Ouch. It’s this deliberately silly Talmud that Evans is living out in the book, Wilson suggests, not actual biblical instructions for women. At any rate, he says, “I think we have better things to do than learn about biblical womanhood from someone who is having trouble distinguishing subjects from predicates.” And then the Chestertonian-esque clincher: “This is a caliber of exegesis that thinks that Jesus went to Capernaum might mean that Capernaum went to Jesus. Who can be sure? Scholars differ on this controversial point.” You can read the whole review at Blog and Mablog.
A more serious and comprehensive review comes from Kathy Keller over at The Gospel Coalition (which I quote from briefly above). I won’t quote it all at length (you should really go read it yourself), but I will highlight Keller’s criticism of one particularly dreadful misreading Evans imposes upon the Scriptures:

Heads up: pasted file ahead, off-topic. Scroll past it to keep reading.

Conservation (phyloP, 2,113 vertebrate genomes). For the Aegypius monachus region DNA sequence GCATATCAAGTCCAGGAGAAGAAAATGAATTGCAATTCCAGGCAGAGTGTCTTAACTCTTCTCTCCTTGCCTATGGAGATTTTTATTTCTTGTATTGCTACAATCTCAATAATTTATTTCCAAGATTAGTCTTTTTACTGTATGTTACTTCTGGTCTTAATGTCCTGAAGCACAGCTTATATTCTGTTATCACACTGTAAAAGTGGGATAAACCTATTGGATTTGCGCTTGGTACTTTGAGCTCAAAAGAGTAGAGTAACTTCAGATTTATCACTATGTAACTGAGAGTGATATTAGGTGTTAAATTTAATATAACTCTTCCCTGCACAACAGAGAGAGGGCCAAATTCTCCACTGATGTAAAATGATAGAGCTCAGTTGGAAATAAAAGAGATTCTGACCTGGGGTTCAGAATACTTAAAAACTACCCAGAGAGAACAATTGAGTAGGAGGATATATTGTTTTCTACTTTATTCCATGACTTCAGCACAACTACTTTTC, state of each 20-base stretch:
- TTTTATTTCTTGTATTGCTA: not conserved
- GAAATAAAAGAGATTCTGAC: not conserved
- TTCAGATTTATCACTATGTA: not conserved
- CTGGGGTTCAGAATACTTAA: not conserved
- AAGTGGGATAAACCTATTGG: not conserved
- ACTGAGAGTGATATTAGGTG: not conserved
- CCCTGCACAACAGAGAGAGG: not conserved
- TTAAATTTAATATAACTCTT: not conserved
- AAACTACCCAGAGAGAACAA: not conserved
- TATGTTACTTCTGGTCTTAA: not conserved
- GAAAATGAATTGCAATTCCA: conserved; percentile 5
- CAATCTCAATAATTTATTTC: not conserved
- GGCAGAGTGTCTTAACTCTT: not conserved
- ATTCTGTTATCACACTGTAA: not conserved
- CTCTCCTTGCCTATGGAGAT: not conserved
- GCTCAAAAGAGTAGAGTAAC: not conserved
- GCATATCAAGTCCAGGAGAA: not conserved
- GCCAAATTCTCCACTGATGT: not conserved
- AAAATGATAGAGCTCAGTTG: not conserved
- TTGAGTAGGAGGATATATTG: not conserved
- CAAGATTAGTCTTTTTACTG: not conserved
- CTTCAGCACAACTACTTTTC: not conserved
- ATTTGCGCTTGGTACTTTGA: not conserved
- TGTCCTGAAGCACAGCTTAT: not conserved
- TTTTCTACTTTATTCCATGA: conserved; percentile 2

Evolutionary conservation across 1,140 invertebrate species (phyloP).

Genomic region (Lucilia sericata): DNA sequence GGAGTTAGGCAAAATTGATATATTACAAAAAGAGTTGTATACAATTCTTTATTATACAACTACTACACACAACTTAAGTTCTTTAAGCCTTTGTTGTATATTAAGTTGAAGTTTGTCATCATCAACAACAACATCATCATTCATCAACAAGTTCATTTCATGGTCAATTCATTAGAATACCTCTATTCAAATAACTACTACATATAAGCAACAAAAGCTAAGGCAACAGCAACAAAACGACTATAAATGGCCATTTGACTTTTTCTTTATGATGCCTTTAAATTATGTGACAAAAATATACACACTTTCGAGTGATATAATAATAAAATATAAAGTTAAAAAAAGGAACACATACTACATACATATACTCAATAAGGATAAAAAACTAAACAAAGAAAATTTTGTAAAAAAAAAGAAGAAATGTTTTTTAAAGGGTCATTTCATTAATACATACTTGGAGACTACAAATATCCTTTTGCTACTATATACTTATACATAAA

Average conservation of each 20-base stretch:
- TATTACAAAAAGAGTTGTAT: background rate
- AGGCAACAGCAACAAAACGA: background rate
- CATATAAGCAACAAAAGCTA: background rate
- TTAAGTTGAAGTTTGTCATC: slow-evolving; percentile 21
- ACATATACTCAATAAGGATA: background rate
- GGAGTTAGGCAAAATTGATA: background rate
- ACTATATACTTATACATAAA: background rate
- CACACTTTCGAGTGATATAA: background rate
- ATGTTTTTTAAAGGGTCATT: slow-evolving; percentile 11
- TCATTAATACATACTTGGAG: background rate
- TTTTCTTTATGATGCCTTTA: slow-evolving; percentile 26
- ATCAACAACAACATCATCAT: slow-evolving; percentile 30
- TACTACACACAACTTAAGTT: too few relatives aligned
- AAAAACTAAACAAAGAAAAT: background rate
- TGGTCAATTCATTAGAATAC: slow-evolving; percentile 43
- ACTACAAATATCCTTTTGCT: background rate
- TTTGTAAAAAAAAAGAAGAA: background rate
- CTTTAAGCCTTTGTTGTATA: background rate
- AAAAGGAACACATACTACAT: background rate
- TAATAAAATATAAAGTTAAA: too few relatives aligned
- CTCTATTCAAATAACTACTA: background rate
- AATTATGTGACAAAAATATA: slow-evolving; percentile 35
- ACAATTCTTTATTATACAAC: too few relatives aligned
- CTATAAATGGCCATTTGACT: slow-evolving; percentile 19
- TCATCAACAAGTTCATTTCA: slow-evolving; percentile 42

Polygamy, concubinage, rape, adultery, and a host of other sins, many of them against women, truly happened and are recorded in the biblical record with unblinking faithfulness. Yet [Evans] cite[s] accounts of historical events such as Genesis 16, 30, and 35 and remark, ‘If you were a slave or concubine, you were expected to be sexually available to your master,’ as if the Bible condones this behavior.